7. Barracks Ships or Auxiliary Personal Living Ships (APL): APL vessels, often in the form of barges, provide living quarters for service personnel, ensuring they have suitable accommodations while stationed in remote or temporary locations.
Each type of auxiliary ship serves a unique purpose, contributing to the overall effectiveness and versatility of naval operations.
The utilization of various types of vessels, such as Technical Research Ships (AGTR), Tracking Ships (AGM), Environmental Research Ships (AGER), Hydrofoil Research Ships (AGEH), and Survey Vessels, serves a multifaceted purpose within naval operations. These ships are primarily tasked with enhancing a navy’s comprehension of its operating environment and aiding in the experimentation and assessment of new technologies for potential integration into other naval vessels.
1. Technical Research Ships (AGTR): AGTR vessels are instrumental in conducting technical research and gathering data, often related to communication and electronic intelligence, to support naval intelligence efforts and improve the navy’s understanding of electronic environments and communication systems.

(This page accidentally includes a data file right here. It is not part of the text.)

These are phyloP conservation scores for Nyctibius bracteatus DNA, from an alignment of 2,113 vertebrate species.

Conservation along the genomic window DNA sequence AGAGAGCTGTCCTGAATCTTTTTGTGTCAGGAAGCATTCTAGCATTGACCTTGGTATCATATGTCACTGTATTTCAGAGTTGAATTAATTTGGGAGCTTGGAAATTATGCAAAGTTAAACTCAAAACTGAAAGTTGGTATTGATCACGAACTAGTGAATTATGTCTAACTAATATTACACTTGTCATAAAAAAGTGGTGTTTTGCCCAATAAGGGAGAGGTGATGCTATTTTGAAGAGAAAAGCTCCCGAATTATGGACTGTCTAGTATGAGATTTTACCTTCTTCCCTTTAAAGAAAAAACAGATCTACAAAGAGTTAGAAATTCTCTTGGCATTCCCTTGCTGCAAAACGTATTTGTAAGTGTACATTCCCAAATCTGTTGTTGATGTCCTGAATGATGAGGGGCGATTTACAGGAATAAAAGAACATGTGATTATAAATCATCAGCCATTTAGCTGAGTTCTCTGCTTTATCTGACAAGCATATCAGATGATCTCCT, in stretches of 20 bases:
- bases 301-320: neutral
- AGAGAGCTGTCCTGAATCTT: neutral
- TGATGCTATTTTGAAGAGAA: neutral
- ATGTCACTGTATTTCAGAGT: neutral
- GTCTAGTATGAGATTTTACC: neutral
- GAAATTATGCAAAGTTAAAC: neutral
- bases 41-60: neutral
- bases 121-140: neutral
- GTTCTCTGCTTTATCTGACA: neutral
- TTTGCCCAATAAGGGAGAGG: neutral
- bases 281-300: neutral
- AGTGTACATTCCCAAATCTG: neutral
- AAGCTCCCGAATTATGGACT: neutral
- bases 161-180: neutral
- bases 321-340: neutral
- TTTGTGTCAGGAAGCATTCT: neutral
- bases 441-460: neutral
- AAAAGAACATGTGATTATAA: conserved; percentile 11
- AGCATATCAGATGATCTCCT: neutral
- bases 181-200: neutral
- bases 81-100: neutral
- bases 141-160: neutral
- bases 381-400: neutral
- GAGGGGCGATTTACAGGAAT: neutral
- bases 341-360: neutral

2. Tracking Ships (AGM): AGM ships are equipped with advanced tracking systems and technologies to monitor and record the flight paths and performance of missiles, rockets, or other projectiles during testing and evaluation, contributing valuable data for research and development.
3. Environmental Research Ships (AGER): AGER vessels are tailored for environmental research, enabling the collection of data related to oceanographic and environmental conditions. This information is critical for naval planning, including submarine operations and underwater surveillance.
4. Hydrofoil Research Ships (AGEH): AGEH ships are designed to explore and assess the potential applications and benefits of hydrofoil technology in naval vessels. These vessels contribute to the development of faster and more efficient naval platforms.
5. Survey Vessels: Survey vessels are essential for mapping and charting the seafloor, coastal areas, and other water bodies. They provide critical hydrographic data for navigation, infrastructure development, and maritime safety.
These research and survey vessels play a crucial role in advancing naval capabilities by enhancing knowledge of the operating environment, evaluating cutting-edge technologies, and contributing to the overall effectiveness of naval forces.